The serious violence strategy is a chance to lead the way, and I look forward to giving it my full support, but these things cannot be solved by Whitehall alone. Any effective strategy will require the full participation not only of the Government and the police but of devolved decision makers, third sector specialist organisations, local communities and volunteers. I pay tribute to the many volunteers in my constituency who play a role in trying to stop this epidemic. It is almost as if my town exists because of a sea of volunteering—it is awash with volunteers. Yet in Solihull, too often all we get from the police and crime commissioner is excuses. I know from speaking to people on doorstep that local residents are deeply concerned by persistent rounds of cuts to local frontline policing, and they do not understand how the PCC justifies it while sitting on enormous cash reserves of, as I understand it, over £100 million.

People are also furious at the decision to sell off our town’s last police station, with no commitment that the money raised will be reinvested directly in policing in the town. I urge the Minister once again to reconsider that decision, especially in the light of the promises made to the people of Solihull during the closure of Shirley police station only a few years ago. Just to put this into context, 160,000 people face direct uncertainty over the future of policing provision in their borough. I understand that the site itself is potentially very valuable, and that it is frankly not as well used as it once was. I have also been given assurances by the chief constable that there is an intention to effectively migrate services to another front desk in the constituency, particularly in the town centre. However, the reality is that the services in the main police station have been wound down over time. That is key when it comes to intelligence, which is vital in combating knife crime and serious violent crime. I hope that this speech will be a further message to the police and crime commissioner, the authorities and the town of Solihull that we need a guarantee of a police station in Solihull to combat the rising tide of serious violent crime, which unfortunately seems to be coming over the border from Birmingham.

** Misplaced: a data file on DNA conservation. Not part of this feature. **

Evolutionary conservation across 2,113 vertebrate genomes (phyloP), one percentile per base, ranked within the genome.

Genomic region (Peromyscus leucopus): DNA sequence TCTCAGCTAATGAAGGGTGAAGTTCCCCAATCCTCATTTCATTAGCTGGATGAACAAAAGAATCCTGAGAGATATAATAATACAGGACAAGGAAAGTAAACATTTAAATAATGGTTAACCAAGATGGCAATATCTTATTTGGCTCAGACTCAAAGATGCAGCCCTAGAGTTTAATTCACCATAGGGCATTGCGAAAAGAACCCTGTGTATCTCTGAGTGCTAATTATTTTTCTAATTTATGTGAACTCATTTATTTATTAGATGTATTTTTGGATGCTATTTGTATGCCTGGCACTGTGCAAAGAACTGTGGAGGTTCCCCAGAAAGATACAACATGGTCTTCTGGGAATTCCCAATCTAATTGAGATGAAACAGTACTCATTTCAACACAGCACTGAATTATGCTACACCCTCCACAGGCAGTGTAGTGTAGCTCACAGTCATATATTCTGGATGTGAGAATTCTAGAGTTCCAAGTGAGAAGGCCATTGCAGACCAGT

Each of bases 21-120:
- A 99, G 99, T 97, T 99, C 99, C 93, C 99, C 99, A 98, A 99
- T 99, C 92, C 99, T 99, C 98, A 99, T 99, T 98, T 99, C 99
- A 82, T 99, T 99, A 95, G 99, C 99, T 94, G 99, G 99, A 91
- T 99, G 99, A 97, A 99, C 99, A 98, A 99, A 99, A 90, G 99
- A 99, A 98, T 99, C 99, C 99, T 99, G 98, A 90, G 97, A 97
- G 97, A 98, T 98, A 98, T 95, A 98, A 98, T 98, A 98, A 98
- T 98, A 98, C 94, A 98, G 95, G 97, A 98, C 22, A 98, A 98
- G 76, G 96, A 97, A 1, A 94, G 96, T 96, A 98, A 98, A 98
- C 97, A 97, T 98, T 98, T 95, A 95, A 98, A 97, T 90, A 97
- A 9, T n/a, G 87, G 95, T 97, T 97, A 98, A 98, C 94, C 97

The concentration of police resources in Birmingham has continued despite the Government providing a funding boost to the West Midlands police. One of my constituents’ biggest fears about devolution was the risk of seeing Solihull overshadowed by Birmingham, and it is difficult to argue that that is not the case given the actions of the PCC, who is taking police resources from Solihull and placing them in Birmingham. My constituents are doing what they can to plug the gap, with groups such as Shirley Street Watch bringing residents together and giving them a chance to make a difference, but they cannot hope to compensate for the sale and potential closure of all on-the-ground police bases in Solihull. The serious violence strategy will be seriously undermined if the police and crime commissioner does not reconsider his policies and listen to the people of Solihull.